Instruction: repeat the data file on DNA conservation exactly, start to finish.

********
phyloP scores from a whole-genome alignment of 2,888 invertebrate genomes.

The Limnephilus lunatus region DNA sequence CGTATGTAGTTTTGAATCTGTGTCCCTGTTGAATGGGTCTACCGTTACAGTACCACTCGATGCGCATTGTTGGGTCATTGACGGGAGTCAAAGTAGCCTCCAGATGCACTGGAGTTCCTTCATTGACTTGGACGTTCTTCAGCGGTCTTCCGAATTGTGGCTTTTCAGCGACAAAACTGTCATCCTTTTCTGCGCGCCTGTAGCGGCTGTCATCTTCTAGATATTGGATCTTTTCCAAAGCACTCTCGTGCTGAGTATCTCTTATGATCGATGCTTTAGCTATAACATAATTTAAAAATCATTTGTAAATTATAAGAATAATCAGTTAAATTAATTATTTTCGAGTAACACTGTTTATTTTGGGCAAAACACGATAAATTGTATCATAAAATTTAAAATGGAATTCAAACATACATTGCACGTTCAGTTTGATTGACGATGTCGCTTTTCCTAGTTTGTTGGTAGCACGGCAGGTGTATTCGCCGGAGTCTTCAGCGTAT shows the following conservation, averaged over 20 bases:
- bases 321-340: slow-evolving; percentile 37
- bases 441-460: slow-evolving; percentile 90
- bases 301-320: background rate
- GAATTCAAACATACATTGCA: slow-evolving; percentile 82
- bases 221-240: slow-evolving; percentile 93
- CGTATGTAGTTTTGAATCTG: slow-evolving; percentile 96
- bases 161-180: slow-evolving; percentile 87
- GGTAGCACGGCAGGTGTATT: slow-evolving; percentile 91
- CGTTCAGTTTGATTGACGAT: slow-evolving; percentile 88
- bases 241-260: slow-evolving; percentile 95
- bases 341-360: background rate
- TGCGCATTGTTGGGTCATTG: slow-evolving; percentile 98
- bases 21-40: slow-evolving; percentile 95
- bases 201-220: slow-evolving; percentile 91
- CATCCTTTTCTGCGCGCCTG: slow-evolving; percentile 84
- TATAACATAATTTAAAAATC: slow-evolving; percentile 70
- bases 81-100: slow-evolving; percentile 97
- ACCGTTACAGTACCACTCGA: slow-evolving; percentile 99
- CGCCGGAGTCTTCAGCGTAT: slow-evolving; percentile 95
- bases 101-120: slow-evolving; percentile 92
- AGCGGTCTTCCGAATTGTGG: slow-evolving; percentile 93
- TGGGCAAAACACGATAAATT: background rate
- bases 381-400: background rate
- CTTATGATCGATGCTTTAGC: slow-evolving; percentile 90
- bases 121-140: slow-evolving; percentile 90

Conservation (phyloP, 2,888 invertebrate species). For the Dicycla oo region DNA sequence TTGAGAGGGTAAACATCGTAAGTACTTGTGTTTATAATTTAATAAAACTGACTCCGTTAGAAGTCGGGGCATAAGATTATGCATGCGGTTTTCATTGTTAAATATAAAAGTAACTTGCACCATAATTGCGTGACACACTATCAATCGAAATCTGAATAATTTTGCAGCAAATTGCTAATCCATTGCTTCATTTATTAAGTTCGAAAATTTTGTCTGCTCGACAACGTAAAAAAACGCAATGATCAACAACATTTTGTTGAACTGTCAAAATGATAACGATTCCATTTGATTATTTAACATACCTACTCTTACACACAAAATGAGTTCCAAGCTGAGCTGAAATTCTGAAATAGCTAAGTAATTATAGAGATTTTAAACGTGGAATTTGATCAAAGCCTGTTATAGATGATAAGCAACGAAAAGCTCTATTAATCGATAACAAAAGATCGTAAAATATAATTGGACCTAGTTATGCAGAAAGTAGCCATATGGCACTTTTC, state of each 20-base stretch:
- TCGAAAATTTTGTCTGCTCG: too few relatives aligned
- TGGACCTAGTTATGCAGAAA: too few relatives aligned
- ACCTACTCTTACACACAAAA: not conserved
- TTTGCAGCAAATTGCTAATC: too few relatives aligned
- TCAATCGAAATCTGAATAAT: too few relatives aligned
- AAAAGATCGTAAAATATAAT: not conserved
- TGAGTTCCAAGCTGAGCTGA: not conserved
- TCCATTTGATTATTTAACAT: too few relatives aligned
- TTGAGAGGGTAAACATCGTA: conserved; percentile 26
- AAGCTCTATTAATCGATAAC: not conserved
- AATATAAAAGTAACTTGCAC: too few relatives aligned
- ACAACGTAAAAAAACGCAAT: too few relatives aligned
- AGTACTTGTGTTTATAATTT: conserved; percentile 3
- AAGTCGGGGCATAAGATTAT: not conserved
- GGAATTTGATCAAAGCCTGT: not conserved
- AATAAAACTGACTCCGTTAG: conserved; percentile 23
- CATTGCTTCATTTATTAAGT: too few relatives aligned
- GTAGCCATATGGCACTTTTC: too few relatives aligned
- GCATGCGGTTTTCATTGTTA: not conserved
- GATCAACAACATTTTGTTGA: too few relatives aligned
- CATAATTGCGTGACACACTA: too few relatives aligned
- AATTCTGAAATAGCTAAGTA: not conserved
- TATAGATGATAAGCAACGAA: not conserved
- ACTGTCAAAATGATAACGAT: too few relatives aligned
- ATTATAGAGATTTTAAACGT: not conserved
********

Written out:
phyloP scores from a whole-genome alignment of 2,888 invertebrate genomes.

The Limnephilus lunatus region DNA sequence CGTATGTAGTTTTGAATCTGTGTCCCTGTTGAATGGGTCTACCGTTACAGTACCACTCGATGCGCATTGTTGGGTCATTGACGGGAGTCAAAGTAGCCTCCAGATGCACTGGAGTTCCTTCATTGACTTGGACGTTCTTCAGCGGTCTTCCGAATTGTGGCTTTTCAGCGACAAAACTGTCATCCTTTTCTGCGCGCCTGTAGCGGCTGTCATCTTCTAGATATTGGATCTTTTCCAAAGCACTCTCGTGCTGAGTATCTCTTATGATCGATGCTTTAGCTATAACATAATTTAAAAATCATTTGTAAATTATAAGAATAATCAGTTAAATTAATTATTTTCGAGTAACACTGTTTATTTTGGGCAAAACACGATAAATTGTATCATAAAATTTAAAATGGAATTCAAACATACATTGCACGTTCAGTTTGATTGACGATGTCGCTTTTCCTAGTTTGTTGGTAGCACGGCAGGTGTATTCGCCGGAGTCTTCAGCGTAT shows the following conservation, averaged over 20 bases:
- bases 321-340: slow-evolving; percentile 37
- bases 441-460: slow-evolving; percentile 90
- bases 301-320: background rate
- GAATTCAAACATACATTGCA: slow-evolving; percentile 82
- bases 221-240: slow-evolving; percentile 93
- CGTATGTAGTTTTGAATCTG: slow-evolving; percentile 96
- bases 161-180: slow-evolving; percentile 87
- GGTAGCACGGCAGGTGTATT: slow-evolving; percentile 91
- CGTTCAGTTTGATTGACGAT: slow-evolving; percentile 88
- bases 241-260: slow-evolving; percentile 95
- bases 341-360: background rate
- TGCGCATTGTTGGGTCATTG: slow-evolving; percentile 98
- bases 21-40: slow-evolving; percentile 95
- bases 201-220: slow-evolving; percentile 91
- CATCCTTTTCTGCGCGCCTG: slow-evolving; percentile 84
- TATAACATAATTTAAAAATC: slow-evolving; percentile 70
- bases 81-100: slow-evolving; percentile 97
- ACCGTTACAGTACCACTCGA: slow-evolving; percentile 99
- CGCCGGAGTCTTCAGCGTAT: slow-evolving; percentile 95
- bases 101-120: slow-evolving; percentile 92
- AGCGGTCTTCCGAATTGTGG: slow-evolving; percentile 93
- TGGGCAAAACACGATAAATT: background rate
- bases 381-400: background rate
- CTTATGATCGATGCTTTAGC: slow-evolving; percentile 90
- bases 121-140: slow-evolving; percentile 90

Conservation (phyloP, 2,888 invertebrate species). For the Dicycla oo region DNA sequence TTGAGAGGGTAAACATCGTAAGTACTTGTGTTTATAATTTAATAAAACTGACTCCGTTAGAAGTCGGGGCATAAGATTATGCATGCGGTTTTCATTGTTAAATATAAAAGTAACTTGCACCATAATTGCGTGACACACTATCAATCGAAATCTGAATAATTTTGCAGCAAATTGCTAATCCATTGCTTCATTTATTAAGTTCGAAAATTTTGTCTGCTCGACAACGTAAAAAAACGCAATGATCAACAACATTTTGTTGAACTGTCAAAATGATAACGATTCCATTTGATTATTTAACATACCTACTCTTACACACAAAATGAGTTCCAAGCTGAGCTGAAATTCTGAAATAGCTAAGTAATTATAGAGATTTTAAACGTGGAATTTGATCAAAGCCTGTTATAGATGATAAGCAACGAAAAGCTCTATTAATCGATAACAAAAGATCGTAAAATATAATTGGACCTAGTTATGCAGAAAGTAGCCATATGGCACTTTTC, state of each 20-base stretch:
- TCGAAAATTTTGTCTGCTCG: too few relatives aligned
- TGGACCTAGTTATGCAGAAA: too few relatives aligned
- ACCTACTCTTACACACAAAA: not conserved
- TTTGCAGCAAATTGCTAATC: too few relatives aligned
- TCAATCGAAATCTGAATAAT: too few relatives aligned
- AAAAGATCGTAAAATATAAT: not conserved
- TGAGTTCCAAGCTGAGCTGA: not conserved
- TCCATTTGATTATTTAACAT: too few relatives aligned
- TTGAGAGGGTAAACATCGTA: conserved; percentile 26
- AAGCTCTATTAATCGATAAC: not conserved
- AATATAAAAGTAACTTGCAC: too few relatives aligned
- ACAACGTAAAAAAACGCAAT: too few relatives aligned
- AGTACTTGTGTTTATAATTT: conserved; percentile 3
- AAGTCGGGGCATAAGATTAT: not conserved
- GGAATTTGATCAAAGCCTGT: not conserved
- AATAAAACTGACTCCGTTAG: conserved; percentile 23
- CATTGCTTCATTTATTAAGT: too few relatives aligned
- GTAGCCATATGGCACTTTTC: too few relatives aligned
- GCATGCGGTTTTCATTGTTA: not conserved
- GATCAACAACATTTTGTTGA: too few relatives aligned
- CATAATTGCGTGACACACTA: too few relatives aligned
- AATTCTGAAATAGCTAAGTA: not conserved
- TATAGATGATAAGCAACGAA: not conserved
- ACTGTCAAAATGATAACGAT: too few relatives aligned
- ATTATAGAGATTTTAAACGT: not conserved